12th-century historian Zonaras records, that the Doukai line died out,
and that the later bearers of the name were descendants through the
female line only.
Lydoi-Doukai under Basil II
Towards the end of the 10th century, there appeared a second family,
sometimes known as Lydoi ("the Lydians", likely indicating their
origin). Its members were Andronikos Doux Lydos and his sons,
Christopher and Bardas, the latter known with the sobriquet Mongos
("hoarse"). It is unclear whether the doux in Andronikos's name is a
surname or a military rank; some scholars consider them as belonging
Doukas clan, although the exact relation, if any, with the
earlier Doukai, is impossible to ascertain. The family was involved in
the 976–979 rebellion of
Bardas Skleros against Emperor
Basil II (r.
976–1025), but the sons were later pardoned and resumed their
careers. Bardas the Mongos is attested as late as 1017, when he led a
military expedition against the Khazars.
Doukas imperial dynasty
Further information: Byzantium under the Doukids
Gold histamenon of Emperor
Constantine X Doukas
Constantine X Doukas (r. 1059–1067).
The third group of the family, the Doukai of the 11th century, was the
more numerous and distinguished one, providing several generals,
governors, and founding the Doukid dynasty which ruled Byzantium from
1059 to 1081. These Doukai seem to have come from Paphlagonia, and
were exceedingly wealthy, possessing extensive estates in Anatolia.
Again, the relationship of this group with the Doukai of the 9th and
10th centuries is unclear; the contemporary writers Michael Psellos
Nicholas Kallikles affirm such a relationship, but Zonaras openly
The most famous members of this group were the dynasty's founder,
Constantine X Doukas
Constantine X Doukas (r. 1059–1067), his brother John
Doukas, katepano and later Caesar, Constantine's son Michael VII
Doukas (r. 1071–1078), Michael's younger brothers, Konstantios and
Andronikos Doukas, Michael's son and co-emperor Constantine
John's son, the general Andronikos Doukas.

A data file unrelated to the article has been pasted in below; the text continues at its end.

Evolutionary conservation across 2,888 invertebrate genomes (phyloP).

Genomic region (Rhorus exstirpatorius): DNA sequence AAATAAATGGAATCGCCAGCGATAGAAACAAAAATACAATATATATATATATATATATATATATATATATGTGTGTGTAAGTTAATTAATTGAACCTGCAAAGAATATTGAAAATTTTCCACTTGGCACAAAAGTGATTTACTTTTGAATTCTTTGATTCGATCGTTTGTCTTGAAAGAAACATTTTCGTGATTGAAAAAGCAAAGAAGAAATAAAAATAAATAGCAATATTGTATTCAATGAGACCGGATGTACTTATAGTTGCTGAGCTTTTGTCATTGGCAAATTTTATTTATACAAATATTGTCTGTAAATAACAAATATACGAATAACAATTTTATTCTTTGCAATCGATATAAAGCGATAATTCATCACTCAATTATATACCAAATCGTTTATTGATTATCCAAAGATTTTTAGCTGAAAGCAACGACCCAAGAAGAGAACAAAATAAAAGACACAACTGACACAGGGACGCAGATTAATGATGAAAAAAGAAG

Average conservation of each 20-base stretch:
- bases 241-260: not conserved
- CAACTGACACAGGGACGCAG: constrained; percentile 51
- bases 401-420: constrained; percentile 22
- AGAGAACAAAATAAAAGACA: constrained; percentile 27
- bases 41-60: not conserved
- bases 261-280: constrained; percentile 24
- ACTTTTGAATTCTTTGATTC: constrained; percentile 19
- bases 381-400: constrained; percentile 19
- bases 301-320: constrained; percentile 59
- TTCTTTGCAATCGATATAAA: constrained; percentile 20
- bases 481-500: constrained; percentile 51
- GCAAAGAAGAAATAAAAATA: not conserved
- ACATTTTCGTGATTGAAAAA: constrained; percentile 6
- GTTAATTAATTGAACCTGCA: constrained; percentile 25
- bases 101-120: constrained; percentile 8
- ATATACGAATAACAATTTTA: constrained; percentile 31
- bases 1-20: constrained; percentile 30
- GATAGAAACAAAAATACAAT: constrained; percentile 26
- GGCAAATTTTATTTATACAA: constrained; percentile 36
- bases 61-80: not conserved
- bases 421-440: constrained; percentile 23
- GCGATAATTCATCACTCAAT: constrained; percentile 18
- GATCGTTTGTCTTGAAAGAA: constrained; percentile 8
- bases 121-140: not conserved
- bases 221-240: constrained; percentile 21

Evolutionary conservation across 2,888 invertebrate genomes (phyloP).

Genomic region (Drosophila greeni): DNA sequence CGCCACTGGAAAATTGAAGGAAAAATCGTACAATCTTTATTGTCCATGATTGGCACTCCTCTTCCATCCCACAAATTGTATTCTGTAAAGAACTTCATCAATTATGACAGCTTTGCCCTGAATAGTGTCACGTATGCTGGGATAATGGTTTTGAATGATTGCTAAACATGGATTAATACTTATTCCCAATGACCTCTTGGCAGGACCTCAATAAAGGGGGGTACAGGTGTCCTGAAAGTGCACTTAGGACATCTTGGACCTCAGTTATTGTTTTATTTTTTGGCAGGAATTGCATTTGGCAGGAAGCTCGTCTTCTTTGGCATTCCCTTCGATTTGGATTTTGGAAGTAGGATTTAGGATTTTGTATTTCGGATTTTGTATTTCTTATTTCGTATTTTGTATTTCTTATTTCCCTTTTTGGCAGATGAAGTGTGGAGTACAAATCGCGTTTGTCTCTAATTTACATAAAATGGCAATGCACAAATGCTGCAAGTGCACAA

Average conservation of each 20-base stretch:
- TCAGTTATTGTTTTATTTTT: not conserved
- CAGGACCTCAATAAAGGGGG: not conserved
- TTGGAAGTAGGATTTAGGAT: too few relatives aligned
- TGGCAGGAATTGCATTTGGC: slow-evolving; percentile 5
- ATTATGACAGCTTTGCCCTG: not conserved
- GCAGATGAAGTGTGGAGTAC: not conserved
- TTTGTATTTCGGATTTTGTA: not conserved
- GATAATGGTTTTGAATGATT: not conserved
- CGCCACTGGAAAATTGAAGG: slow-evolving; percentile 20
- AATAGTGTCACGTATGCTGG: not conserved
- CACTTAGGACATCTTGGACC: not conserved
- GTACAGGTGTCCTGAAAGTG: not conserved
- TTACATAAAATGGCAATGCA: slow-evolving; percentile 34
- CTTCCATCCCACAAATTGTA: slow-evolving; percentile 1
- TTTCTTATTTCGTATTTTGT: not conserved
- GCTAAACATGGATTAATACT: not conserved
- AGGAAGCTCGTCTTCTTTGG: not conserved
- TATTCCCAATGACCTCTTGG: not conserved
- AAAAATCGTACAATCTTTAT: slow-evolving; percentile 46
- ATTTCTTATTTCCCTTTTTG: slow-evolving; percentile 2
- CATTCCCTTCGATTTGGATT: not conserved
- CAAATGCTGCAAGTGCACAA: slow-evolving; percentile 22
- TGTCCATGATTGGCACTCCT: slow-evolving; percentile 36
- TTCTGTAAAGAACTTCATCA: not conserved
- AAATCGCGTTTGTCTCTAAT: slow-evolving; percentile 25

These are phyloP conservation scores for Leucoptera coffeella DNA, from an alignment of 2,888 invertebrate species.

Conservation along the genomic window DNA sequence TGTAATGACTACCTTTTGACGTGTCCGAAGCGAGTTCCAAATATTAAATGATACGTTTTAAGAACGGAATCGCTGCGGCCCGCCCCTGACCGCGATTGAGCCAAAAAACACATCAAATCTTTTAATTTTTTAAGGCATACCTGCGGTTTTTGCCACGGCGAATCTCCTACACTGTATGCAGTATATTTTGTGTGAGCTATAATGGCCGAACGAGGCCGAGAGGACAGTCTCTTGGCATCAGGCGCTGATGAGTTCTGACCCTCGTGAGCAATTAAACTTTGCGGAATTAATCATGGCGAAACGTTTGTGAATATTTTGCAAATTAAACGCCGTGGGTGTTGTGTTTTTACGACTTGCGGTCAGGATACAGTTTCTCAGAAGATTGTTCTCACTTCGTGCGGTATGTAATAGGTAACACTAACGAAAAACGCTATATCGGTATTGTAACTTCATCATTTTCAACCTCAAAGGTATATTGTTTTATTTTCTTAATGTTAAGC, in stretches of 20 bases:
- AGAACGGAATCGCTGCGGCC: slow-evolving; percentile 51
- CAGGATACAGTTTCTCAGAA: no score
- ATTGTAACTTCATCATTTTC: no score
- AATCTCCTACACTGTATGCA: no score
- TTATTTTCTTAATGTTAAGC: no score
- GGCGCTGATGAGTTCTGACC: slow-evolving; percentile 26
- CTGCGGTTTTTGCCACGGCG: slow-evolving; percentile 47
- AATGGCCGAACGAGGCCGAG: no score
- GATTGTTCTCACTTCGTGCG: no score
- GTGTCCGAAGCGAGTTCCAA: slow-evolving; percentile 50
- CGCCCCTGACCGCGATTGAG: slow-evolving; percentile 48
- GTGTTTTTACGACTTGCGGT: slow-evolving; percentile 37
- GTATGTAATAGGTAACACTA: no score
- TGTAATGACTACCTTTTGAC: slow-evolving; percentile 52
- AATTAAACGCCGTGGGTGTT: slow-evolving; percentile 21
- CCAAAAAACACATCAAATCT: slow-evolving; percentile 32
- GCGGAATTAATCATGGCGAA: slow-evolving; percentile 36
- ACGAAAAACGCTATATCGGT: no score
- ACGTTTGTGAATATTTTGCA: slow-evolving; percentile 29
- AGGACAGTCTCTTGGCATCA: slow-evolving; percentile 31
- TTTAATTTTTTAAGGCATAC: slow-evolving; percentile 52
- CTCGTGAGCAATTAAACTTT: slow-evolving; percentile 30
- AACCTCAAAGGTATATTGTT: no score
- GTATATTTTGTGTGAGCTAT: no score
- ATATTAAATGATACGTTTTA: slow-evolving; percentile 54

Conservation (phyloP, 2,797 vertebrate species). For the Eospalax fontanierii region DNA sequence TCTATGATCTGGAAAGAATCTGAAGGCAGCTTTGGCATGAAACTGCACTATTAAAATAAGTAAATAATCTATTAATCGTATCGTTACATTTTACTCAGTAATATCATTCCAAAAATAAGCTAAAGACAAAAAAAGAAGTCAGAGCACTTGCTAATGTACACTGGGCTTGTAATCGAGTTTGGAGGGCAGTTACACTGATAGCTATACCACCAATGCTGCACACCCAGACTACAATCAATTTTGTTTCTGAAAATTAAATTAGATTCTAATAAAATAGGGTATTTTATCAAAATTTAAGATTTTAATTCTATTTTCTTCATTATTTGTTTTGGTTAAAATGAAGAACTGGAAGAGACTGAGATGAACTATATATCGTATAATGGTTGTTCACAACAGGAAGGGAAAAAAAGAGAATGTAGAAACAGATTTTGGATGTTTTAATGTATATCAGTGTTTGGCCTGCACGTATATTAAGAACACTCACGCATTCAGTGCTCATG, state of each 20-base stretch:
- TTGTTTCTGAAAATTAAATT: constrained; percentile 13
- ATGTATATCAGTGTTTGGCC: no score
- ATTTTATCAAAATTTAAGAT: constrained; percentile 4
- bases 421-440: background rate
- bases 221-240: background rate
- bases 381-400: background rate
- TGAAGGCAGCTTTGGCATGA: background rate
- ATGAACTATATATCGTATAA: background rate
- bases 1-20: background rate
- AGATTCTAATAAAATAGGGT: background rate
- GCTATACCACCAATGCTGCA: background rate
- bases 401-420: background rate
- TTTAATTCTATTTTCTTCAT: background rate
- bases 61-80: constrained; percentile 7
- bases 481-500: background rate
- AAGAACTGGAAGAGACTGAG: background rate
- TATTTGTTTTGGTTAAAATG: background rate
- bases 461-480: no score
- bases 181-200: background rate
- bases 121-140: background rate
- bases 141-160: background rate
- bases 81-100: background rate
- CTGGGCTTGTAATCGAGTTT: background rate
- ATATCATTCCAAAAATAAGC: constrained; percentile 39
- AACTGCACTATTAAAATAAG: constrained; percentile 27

During this period, the family intermarried with other aristocratic
clans: before becoming emperor, Constantine X had married into the
powerful Dalassenoi family, and took as a second wife Eudokia
Makrembolitissa, niece of the Patriarch Michael Keroularios. Further
dynastic matches were made with the clans of the Anatolian military
aristocracy, including the Palaiologoi and the Pegonitai. The most
important connection, however, was to the Komnenoi: in 1077, Alexios
Komnenos, then a general and later emperor (r. 1081–1118), married
Irene Doukaina, the great-niece of Constantine X; thereafter, the
family name Komnenodoukas was often used. This marriage alliance
crucial for Alexios's own rise to the purple: his marriage to a
Doukaina made him senior to his elder brother Isaac, and it was Doukai
financial and political support that largely facilitated the
successful and bloodless coup that brought him to the throne.
Under the Komnenoi
Their association with the Komnenoi helped ensure the continued
prominence and prestige of the
Doukas name at the apex of the
Byzantine aristocracy into the Komnenian period, and the presence of
the family's members amongst the higher officials of the Byzantine
state. During the reign of Alexios I, the Doukai continued to play
an important role: Constantine
Doukas was recognized as heir-apparent
and affianced to
Anna Komnene (although he lost his title when the
future John II
Komnenos was born); and Irene Doukaina's brothers, the
Doukas and the megas doux John
Doukas were among
the most prominent military leaders of the late 11th century.
During the 12th century, the prestige of the
Doukas name meant that it
was often taken as a second surname by members of other families, even